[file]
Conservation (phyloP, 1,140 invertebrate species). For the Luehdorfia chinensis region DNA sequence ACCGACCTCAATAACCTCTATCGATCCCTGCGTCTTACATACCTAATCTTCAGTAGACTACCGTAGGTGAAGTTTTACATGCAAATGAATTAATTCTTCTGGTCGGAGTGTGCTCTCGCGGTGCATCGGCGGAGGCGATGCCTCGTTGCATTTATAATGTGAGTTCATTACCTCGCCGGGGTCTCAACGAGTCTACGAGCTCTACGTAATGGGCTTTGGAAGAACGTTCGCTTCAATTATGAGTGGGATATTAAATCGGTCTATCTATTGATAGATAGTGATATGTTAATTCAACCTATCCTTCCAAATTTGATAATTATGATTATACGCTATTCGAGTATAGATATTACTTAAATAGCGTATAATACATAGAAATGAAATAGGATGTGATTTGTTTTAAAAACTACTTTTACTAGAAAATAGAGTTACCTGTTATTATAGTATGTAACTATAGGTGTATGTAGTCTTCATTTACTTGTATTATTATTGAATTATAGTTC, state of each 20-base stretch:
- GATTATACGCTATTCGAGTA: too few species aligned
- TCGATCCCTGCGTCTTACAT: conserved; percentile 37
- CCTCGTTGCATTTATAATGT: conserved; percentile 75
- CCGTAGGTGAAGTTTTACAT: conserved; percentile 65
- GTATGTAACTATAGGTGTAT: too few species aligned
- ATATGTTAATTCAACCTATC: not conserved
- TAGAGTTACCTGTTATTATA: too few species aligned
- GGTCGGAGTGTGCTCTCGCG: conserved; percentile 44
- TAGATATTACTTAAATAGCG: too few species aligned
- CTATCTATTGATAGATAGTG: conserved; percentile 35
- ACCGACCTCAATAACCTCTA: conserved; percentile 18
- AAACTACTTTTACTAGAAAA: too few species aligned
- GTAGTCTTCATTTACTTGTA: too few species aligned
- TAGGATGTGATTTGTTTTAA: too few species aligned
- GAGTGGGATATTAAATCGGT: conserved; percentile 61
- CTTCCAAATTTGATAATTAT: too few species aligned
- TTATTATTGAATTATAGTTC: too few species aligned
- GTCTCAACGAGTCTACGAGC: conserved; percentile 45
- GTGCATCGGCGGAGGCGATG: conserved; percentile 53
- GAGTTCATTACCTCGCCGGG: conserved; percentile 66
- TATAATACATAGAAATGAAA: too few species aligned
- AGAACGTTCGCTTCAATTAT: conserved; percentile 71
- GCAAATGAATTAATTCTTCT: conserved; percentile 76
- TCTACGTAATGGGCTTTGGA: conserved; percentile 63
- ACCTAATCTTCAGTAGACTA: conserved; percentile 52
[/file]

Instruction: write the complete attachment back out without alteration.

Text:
Conservation (phyloP, 1,140 invertebrate species). For the Luehdorfia chinensis region DNA sequence ACCGACCTCAATAACCTCTATCGATCCCTGCGTCTTACATACCTAATCTTCAGTAGACTACCGTAGGTGAAGTTTTACATGCAAATGAATTAATTCTTCTGGTCGGAGTGTGCTCTCGCGGTGCATCGGCGGAGGCGATGCCTCGTTGCATTTATAATGTGAGTTCATTACCTCGCCGGGGTCTCAACGAGTCTACGAGCTCTACGTAATGGGCTTTGGAAGAACGTTCGCTTCAATTATGAGTGGGATATTAAATCGGTCTATCTATTGATAGATAGTGATATGTTAATTCAACCTATCCTTCCAAATTTGATAATTATGATTATACGCTATTCGAGTATAGATATTACTTAAATAGCGTATAATACATAGAAATGAAATAGGATGTGATTTGTTTTAAAAACTACTTTTACTAGAAAATAGAGTTACCTGTTATTATAGTATGTAACTATAGGTGTATGTAGTCTTCATTTACTTGTATTATTATTGAATTATAGTTC, state of each 20-base stretch:
- GATTATACGCTATTCGAGTA: too few species aligned
- TCGATCCCTGCGTCTTACAT: conserved; percentile 37
- CCTCGTTGCATTTATAATGT: conserved; percentile 75
- CCGTAGGTGAAGTTTTACAT: conserved; percentile 65
- GTATGTAACTATAGGTGTAT: too few species aligned
- ATATGTTAATTCAACCTATC: not conserved
- TAGAGTTACCTGTTATTATA: too few species aligned
- GGTCGGAGTGTGCTCTCGCG: conserved; percentile 44
- TAGATATTACTTAAATAGCG: too few species aligned
- CTATCTATTGATAGATAGTG: conserved; percentile 35
- ACCGACCTCAATAACCTCTA: conserved; percentile 18
- AAACTACTTTTACTAGAAAA: too few species aligned
- GTAGTCTTCATTTACTTGTA: too few species aligned
- TAGGATGTGATTTGTTTTAA: too few species aligned
- GAGTGGGATATTAAATCGGT: conserved; percentile 61
- CTTCCAAATTTGATAATTAT: too few species aligned
- TTATTATTGAATTATAGTTC: too few species aligned
- GTCTCAACGAGTCTACGAGC: conserved; percentile 45
- GTGCATCGGCGGAGGCGATG: conserved; percentile 53
- GAGTTCATTACCTCGCCGGG: conserved; percentile 66
- TATAATACATAGAAATGAAA: too few species aligned
- AGAACGTTCGCTTCAATTAT: conserved; percentile 71
- GCAAATGAATTAATTCTTCT: conserved; percentile 76
- TCTACGTAATGGGCTTTGGA: conserved; percentile 63
- ACCTAATCTTCAGTAGACTA: conserved; percentile 52